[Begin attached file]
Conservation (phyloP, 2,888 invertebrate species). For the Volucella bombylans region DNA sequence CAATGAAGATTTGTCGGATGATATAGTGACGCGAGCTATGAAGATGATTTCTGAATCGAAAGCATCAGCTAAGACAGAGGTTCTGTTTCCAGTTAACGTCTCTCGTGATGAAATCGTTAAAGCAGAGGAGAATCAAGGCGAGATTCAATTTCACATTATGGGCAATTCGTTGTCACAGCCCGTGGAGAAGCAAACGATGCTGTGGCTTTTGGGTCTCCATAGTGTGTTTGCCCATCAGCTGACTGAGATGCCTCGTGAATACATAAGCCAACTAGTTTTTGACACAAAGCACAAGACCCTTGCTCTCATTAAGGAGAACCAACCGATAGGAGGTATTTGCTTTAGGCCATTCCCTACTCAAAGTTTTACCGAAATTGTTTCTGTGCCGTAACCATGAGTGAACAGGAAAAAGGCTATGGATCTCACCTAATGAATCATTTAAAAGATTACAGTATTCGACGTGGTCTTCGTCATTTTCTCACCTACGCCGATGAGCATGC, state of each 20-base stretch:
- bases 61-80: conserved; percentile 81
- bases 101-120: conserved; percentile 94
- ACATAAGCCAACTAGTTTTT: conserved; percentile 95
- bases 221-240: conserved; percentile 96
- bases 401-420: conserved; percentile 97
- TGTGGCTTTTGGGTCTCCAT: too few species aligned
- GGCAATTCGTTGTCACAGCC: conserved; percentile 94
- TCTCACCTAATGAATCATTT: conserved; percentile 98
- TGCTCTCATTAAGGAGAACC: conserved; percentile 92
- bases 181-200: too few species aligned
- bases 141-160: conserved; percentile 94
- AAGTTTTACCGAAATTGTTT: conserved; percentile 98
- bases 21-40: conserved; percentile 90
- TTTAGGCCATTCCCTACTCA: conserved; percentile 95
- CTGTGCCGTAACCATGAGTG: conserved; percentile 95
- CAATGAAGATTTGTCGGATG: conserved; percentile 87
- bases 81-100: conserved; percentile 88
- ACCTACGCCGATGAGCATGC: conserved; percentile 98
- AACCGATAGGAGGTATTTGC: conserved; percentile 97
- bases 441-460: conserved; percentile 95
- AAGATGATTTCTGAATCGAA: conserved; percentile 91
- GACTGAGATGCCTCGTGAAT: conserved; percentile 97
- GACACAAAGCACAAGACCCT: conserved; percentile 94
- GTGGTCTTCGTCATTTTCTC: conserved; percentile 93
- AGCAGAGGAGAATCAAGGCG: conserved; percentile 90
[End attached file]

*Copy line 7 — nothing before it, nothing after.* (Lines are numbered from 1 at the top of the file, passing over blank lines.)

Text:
- TGTGGCTTTTGGGTCTCCAT: too few species aligned